Phuentsholing Gate

People leaving Phuentsholing impacts businesses there

Phuentsholing, Chukha used to be the busiest commercial hub, as it borders India. The hustle and bustle of the border town, with thousands of people doing business, and transiting for vacation trips, have come to a standstill due to the COVID-19 pandemic. 

With many people moving out of Phuentsholing, especially after the four-month long lockdown, many businesses are losing their customers and are closing down.

Many people have left Phuentsholing in search of jobs, and to open up their businesses in other dzongkhags. Some of them have even returned to their villages to try their hand at farming.

A business enterprise owner in Phuentsholing, Sonam Tshewang, said, “Now that my business has gone down, I am trying to look for shops who can buy things in larger quantities and at a wholesale rate. I am trying my best to keep my business alive.”

Sonam and his wife are both optimistic about staying back in Phuentsholing for now.

“However, if this continues then we might have to leave everything, forcefully,” he added.

A garment shop owner in Phuentsholing, Karma Dema, said that she bought the shop a year ago after she left an erratic private company job.

She said, “I was happy with my decision as my business was going well. I used to earn a minimum of Nu 10,000 in a day. But after four months of lockdown, the business is running under a loss.”

With only a few customers left in Phuentsholing, she hardly earns Nu 3,000 in a day, which is not enough to meet her monthly living expenses.

Likewise, Ugyen TCC Complex saw a sharp decline in the number of people coming in, which has affected their daily sales.

The hoteliers in Phuentsholing are also hoping to have things go back to normal. But for now, many of them are able to keep the hotels running as quarantine facilities.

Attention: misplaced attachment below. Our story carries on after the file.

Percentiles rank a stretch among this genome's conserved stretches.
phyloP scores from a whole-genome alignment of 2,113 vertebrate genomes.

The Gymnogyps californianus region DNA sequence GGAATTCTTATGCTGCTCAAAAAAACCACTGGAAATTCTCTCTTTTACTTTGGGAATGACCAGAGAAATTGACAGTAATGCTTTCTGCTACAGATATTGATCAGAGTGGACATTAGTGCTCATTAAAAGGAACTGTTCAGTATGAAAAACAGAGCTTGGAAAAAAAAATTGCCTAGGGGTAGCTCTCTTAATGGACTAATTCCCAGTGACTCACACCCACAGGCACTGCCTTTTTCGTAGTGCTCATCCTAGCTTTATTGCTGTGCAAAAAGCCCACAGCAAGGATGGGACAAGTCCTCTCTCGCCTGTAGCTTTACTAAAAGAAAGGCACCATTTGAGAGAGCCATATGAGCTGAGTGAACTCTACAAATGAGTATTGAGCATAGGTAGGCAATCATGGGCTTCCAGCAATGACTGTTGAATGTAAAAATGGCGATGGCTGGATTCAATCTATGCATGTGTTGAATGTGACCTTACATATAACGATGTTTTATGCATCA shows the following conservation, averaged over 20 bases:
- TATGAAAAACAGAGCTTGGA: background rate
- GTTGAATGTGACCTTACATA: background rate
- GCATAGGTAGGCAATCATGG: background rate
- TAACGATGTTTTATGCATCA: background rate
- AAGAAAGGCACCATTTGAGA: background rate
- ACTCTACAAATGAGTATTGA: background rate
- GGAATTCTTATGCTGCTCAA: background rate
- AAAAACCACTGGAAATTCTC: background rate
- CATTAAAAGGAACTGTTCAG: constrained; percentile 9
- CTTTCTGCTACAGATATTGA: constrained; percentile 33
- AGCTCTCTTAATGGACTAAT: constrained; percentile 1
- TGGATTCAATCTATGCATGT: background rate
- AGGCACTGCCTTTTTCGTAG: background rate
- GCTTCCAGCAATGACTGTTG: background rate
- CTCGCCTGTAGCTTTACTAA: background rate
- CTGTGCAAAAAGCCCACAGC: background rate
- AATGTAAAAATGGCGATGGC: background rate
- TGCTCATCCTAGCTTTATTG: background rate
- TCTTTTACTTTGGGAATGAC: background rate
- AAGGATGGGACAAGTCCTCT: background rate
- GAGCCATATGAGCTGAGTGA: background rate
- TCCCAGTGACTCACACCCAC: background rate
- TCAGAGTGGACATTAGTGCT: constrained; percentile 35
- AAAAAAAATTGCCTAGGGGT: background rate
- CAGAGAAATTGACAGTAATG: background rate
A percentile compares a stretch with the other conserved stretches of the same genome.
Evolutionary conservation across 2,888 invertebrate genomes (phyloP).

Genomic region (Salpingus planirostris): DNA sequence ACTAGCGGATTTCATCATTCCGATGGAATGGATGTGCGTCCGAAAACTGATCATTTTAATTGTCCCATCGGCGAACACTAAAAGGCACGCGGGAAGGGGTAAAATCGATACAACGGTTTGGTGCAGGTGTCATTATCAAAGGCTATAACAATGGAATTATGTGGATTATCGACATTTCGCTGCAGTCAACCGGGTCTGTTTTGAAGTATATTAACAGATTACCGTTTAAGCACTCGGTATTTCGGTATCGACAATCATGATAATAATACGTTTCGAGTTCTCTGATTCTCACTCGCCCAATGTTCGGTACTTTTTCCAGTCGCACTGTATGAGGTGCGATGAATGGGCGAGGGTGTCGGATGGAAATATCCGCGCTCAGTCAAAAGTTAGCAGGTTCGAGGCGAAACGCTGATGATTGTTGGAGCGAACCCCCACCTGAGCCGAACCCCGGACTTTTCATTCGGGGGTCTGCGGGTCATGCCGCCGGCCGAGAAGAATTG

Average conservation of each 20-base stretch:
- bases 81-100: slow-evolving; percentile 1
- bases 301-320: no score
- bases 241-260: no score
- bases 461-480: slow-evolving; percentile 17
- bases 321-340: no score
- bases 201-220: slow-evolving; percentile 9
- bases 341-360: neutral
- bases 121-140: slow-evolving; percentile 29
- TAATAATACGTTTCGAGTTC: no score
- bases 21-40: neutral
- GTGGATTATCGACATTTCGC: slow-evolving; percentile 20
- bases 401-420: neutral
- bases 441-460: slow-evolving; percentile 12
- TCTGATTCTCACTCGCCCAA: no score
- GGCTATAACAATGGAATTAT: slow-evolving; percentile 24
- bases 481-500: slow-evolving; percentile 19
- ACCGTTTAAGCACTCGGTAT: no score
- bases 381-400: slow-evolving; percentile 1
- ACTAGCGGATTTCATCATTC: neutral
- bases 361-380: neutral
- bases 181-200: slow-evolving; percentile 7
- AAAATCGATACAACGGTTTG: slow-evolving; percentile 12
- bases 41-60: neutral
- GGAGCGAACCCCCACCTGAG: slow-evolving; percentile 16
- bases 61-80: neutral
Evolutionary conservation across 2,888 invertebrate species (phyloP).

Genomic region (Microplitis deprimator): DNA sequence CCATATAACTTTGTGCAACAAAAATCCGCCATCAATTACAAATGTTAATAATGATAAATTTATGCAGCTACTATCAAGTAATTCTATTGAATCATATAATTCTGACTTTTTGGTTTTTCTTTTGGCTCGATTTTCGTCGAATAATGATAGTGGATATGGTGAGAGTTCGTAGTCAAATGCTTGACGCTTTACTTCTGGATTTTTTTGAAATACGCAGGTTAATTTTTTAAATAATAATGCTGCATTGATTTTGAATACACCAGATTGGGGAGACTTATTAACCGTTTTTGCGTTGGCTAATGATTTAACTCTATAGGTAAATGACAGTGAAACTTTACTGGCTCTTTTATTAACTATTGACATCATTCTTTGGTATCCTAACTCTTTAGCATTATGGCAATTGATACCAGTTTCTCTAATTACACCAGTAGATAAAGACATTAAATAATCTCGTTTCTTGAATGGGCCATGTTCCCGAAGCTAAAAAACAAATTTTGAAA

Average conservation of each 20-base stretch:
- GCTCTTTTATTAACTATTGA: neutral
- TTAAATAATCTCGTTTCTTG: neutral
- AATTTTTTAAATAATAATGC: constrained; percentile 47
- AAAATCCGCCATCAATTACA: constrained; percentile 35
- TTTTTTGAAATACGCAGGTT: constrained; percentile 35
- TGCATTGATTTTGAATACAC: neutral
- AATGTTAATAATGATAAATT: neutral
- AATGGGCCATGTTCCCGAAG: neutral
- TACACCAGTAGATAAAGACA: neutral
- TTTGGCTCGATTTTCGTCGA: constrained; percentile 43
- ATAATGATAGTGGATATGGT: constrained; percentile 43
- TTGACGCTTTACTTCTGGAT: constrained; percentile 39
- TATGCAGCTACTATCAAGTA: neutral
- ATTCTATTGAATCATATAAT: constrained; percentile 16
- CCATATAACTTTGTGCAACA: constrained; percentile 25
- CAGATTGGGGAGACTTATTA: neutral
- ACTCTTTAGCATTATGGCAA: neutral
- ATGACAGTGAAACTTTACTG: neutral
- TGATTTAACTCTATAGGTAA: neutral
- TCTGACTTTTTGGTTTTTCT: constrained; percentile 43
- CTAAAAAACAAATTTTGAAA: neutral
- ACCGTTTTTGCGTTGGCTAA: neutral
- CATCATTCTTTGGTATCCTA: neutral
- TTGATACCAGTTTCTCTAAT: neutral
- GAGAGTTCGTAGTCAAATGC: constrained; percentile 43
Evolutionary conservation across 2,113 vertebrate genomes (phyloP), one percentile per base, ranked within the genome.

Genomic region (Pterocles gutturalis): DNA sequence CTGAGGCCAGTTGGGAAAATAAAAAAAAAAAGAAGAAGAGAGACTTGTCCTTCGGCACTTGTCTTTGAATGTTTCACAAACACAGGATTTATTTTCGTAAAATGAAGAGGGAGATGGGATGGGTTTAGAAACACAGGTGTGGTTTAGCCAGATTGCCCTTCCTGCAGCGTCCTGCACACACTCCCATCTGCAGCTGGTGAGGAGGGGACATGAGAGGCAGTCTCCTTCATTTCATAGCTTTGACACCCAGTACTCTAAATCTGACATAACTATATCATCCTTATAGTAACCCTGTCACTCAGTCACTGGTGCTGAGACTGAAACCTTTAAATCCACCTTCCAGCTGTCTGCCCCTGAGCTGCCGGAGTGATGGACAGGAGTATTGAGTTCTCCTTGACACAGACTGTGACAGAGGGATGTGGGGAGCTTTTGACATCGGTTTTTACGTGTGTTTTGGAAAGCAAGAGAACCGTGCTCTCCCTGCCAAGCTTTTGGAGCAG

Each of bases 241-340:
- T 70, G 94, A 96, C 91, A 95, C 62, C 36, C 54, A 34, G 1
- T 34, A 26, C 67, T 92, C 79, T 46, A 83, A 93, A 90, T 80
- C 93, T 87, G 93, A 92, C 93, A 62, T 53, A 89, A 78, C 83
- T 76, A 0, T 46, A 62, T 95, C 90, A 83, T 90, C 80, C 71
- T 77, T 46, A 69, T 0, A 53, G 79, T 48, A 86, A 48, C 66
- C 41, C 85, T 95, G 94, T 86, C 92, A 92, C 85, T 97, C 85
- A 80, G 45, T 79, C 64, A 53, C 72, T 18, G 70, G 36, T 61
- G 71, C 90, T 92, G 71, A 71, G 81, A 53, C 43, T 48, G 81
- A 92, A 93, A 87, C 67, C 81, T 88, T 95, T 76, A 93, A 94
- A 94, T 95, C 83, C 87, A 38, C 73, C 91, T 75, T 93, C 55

Meanwhile, as per the data from Southern Taskforce, more than 9,000 people have been facilitated to low risk areas as of now, but they are not all in the stranded category as such. The numbers also include emergency travellers.

An official from the Southern Taskforce said, “Every week, around 250 to 300 number of routine travellers are sent to Thimphu and Paro for the 7-day quarantine. In the process, people who have registered to travel will have to wait for a maximum of 6 days.”

However, if it is urgent or an emergency, based on the documents, they are immediately quarantined in Phuentsholing, itself, so that they need not have to wait, he added.

He said that as the hotel structure is not designed as quarantine facility, therefore, there are many limitation in monitoring such structures.

“It was difficult to monitor the quarantine facilities. In few incidences, quarantined individuals tried to breach the quarantine protocols,” he said.

Nevertheless, he said that now with the completion of construction of 400-bedded facility at Amochhu, such loopholes will be closed.

The people under quarantine can cook their own meals and they can come out on the balcony within their own self-contained area in Amochhu. Some relaxation measure has been provisioned compared to the hotel facility. Self cooking also significantly reduces the waste generated by food wrappers, he said.

In the past, he said, “Stranded people were sent to Wangdue, Punakha and Haa for quarantine, given the shortage of facilities in Phuentsholing due to significant number of positive cases in the community.”

The newly constructed quarantine facility will accommodate a maximum of 400 foreign workers, which will help in addressing the backlogs and revival of economic activities, he added.

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